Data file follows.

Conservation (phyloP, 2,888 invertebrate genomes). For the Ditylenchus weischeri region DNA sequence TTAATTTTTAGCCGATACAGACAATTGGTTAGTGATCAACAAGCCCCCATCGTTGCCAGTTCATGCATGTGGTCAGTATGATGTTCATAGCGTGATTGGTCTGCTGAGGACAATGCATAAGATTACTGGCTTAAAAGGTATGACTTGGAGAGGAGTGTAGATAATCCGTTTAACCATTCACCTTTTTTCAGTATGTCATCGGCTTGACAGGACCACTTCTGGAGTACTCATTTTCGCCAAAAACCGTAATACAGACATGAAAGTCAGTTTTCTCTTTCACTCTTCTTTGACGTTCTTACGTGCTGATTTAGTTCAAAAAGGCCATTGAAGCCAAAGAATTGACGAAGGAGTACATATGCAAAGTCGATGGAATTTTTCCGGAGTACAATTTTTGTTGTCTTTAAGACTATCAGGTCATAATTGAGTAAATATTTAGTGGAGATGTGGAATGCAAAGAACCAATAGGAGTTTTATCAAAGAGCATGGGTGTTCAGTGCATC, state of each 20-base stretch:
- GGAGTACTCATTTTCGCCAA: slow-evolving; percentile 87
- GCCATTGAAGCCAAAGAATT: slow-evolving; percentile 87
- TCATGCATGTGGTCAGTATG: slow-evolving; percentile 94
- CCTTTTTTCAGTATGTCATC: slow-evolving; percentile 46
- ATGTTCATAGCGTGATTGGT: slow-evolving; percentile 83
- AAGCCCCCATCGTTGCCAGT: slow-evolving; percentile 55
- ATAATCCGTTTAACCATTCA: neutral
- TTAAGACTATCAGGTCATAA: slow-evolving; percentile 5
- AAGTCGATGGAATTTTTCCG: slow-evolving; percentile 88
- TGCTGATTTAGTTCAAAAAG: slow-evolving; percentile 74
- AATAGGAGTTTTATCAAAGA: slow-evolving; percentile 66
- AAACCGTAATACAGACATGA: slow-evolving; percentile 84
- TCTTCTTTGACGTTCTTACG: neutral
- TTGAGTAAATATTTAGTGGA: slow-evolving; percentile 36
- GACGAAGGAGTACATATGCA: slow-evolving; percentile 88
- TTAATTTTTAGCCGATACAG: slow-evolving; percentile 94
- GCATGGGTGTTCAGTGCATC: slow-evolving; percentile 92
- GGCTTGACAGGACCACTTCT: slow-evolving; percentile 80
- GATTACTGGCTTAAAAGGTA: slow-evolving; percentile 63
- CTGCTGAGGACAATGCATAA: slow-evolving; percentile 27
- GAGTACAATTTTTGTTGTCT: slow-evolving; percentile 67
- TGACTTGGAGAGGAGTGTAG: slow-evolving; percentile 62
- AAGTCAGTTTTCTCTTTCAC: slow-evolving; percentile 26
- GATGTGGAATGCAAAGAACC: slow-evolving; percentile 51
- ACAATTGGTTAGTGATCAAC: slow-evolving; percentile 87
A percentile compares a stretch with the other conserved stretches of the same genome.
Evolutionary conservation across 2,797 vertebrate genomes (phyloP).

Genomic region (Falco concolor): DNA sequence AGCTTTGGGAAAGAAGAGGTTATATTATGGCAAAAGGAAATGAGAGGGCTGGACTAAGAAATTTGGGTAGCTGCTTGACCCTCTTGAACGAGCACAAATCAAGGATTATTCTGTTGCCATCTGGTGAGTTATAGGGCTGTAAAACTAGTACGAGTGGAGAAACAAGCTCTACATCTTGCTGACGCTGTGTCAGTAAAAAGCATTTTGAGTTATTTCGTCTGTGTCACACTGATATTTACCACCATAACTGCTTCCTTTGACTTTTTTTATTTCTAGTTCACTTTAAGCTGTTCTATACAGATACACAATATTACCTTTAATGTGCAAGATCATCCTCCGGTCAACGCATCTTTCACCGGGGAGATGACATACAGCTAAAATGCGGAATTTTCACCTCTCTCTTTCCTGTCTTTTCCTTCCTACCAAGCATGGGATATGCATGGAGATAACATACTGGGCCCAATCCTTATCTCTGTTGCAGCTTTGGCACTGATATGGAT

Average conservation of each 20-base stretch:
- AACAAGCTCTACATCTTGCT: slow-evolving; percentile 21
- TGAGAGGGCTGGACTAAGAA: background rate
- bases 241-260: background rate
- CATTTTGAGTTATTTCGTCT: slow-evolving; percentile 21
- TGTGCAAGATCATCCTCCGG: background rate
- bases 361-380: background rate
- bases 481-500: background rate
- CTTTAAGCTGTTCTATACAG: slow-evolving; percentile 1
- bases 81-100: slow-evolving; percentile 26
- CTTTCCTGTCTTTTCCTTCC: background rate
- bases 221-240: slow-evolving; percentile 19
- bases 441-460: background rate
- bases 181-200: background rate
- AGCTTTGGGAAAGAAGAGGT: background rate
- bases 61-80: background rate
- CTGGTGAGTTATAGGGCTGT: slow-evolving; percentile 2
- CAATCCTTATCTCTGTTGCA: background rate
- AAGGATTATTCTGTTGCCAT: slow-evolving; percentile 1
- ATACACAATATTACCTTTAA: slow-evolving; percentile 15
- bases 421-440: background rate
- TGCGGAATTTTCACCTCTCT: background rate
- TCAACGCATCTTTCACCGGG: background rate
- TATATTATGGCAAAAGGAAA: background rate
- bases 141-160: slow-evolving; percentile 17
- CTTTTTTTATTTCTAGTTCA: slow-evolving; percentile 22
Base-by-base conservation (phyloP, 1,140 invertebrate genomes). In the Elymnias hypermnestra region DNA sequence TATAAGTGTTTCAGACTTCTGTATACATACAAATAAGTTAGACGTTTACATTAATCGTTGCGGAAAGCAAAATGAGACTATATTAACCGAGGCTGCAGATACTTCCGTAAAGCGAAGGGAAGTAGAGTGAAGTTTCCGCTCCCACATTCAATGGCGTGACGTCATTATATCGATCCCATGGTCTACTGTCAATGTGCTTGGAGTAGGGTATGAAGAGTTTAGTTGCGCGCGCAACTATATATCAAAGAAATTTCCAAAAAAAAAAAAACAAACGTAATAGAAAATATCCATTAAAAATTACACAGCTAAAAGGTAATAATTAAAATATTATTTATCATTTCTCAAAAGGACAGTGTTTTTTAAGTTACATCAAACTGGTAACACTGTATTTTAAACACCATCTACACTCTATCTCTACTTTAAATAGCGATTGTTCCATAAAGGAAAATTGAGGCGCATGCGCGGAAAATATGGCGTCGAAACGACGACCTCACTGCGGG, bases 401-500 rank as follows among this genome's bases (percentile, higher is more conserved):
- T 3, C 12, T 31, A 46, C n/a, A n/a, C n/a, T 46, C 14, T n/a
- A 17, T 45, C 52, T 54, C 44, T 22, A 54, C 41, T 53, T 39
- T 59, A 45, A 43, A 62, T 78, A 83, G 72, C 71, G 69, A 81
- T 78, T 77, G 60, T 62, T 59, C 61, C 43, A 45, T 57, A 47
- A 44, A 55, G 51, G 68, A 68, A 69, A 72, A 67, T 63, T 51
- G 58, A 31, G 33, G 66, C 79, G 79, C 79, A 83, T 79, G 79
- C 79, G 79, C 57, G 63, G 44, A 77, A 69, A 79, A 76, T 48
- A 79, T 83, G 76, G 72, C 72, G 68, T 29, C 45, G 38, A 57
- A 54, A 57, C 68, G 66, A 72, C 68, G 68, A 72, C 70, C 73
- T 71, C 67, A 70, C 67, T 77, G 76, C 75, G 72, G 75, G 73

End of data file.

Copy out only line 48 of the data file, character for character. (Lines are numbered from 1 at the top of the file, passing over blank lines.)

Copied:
- AAGGATTATTCTGTTGCCAT: slow-evolving; percentile 1